FRISCO — Will the next great Big 12 quarterback please stand up?
For the first time in quite some time, there is a lack of elite signal callers in the college football league that has helped build its offensive reputation on the arms of stars like Vince Young, Sam Bradford, Robert Griffin III, Colt McCoy and Jason White.
Don’t forget recent throwers like Oklahoma State’s Mason Rudolph and Baker Mayfield, who led Oklahoma to within one good half of winning a national championship in his Heisman Trophy campaign last season.
“There have been some great quarterbacks come through the Big 12,” said TCU sophomore quarterback Shawn Robinson. “That’s one of the primary reasons I’m here today. I’m trying to be one of them eventually.”
Robinson’s Horned Frogs need to him to grow up quickly if they are to match or top last season’s 11-3 finish that included a pair of losses to league champion and national semifinalist Oklahoma. While West Virginia’s Will Grier is the biggest name behind center entering the season, the history of this conference tells us that someone will emerge. One always does.
“That’s the neat thing about this conference,” Iowa State coach Matt Campbell said at Monday’s opening session of Big 12 media days. “Maybe there’s not the big names right now, but I have a feeling that they’re probably coming.”
The Frogs return six starters on defense but the biggest question is if they will get enough production at quarterback to unseat the Sooners. Robinson spent most of his freshman year as Kenny Hill’s understudy but appeared in six games, including a November start at Texas Tech where he posted 169 yards of total offense in a huge 27-3 road win.
Robinson made history as the first true freshman to start for TCU in Patterson’s 17 seasons. Now with Hill playing in the Canadian Football League, Robinson is the front runner to start the opener against Southern.
The Little General isn’t about to name a starter, but the fact he decided to bring Robinson to media days says something about his confidence in the youngster. Maybe it was a bit of superstition after the Frogs went 6-6 two years ago when he left Hill at home. Last season he brought Hill and TCU finished with 11 wins. He doesn’t usually bring young players but decided it would benefit Robinson in the long run.
“You need to see it,” Patterson said. “You need to understand it.”
Robinson wasn’t blown away by the 500-plus media members assembled at The Star. The Metroplex product is accustomed to the big stage after leading DeSoto to a Class 6A state title in 2016. Patterson said the best thing that happened to Robinson last season was having to prepare as a starter for Tech.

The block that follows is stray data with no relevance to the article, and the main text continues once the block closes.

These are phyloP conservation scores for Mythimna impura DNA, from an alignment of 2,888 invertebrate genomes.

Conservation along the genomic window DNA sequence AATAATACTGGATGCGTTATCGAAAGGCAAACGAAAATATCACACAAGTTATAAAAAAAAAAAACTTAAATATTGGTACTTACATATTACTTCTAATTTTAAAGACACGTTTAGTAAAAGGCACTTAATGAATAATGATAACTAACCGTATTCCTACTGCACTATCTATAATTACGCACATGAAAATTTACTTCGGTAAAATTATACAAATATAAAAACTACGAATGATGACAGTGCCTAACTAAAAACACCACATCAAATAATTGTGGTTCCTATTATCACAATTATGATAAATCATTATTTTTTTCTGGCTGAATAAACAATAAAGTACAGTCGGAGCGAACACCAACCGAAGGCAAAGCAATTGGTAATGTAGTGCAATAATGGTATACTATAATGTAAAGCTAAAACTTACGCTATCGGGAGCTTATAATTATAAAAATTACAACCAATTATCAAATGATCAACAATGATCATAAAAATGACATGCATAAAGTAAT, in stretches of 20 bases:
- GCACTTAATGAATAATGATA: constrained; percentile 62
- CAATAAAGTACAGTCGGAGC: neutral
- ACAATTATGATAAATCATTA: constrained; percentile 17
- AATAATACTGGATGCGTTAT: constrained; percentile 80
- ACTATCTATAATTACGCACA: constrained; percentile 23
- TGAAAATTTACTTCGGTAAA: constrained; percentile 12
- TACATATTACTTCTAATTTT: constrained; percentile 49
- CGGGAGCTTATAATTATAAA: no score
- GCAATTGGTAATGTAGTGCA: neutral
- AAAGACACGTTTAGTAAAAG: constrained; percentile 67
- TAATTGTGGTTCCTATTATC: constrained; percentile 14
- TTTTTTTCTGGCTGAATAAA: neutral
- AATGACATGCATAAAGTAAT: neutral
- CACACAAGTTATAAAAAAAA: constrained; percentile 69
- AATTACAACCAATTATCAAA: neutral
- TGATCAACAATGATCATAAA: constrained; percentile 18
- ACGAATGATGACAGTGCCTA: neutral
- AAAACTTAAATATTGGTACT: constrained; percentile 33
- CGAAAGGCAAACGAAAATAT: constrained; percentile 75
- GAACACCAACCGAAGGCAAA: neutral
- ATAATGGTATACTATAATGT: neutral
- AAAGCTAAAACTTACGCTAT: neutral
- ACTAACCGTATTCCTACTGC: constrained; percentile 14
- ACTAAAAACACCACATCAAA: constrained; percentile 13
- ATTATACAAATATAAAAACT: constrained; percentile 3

“It’s so different, especially for a freshman,” he said. “You just graduated from high school and you came in January and you’ve been here from January to August and now we’re going to throw you in, and you’re not even going to play at home. You’re going to play at Lubbock, which is a hard place to play.”
Robinson completed only 48 percent of passes, but the upside is there. The concern from Patterson has to be a lack of experience and depth on the offensive but there is plenty of firepower in the backfield with running back Darius Anderson and wideouts KaVontae Turpin and Jalen Reagor, who caught a team-leading eight touchdown passes.
Robinson said he’s using this trip as a chance to grow.
“My main focus has been to grow up,” he said. “(Playing six games) was huge to get my feet wet. It’s not like high school. I can better physically and mentally. I accept that challenge. No pressure, no diamonds.”
Over the years, we’ve seen many quarterbacks leave this league to successful have careers at the next level, including program legend Andy Dalton, who led the Frogs to the 2011 Rose Bowl win over Wisconsin, capping off Patterson’s only undefeated season. Trevone Boykin became a nice success story before personal issues derailed his professional hopes. Linebacker Ty Summers told me that Robinson reminds him of Boykin on the field except that he’s physically stronger.
Patterson has always been able to surround his inexperienced players with enough talent to navigate the facing in the offensive pressure cooker that is the Big 12.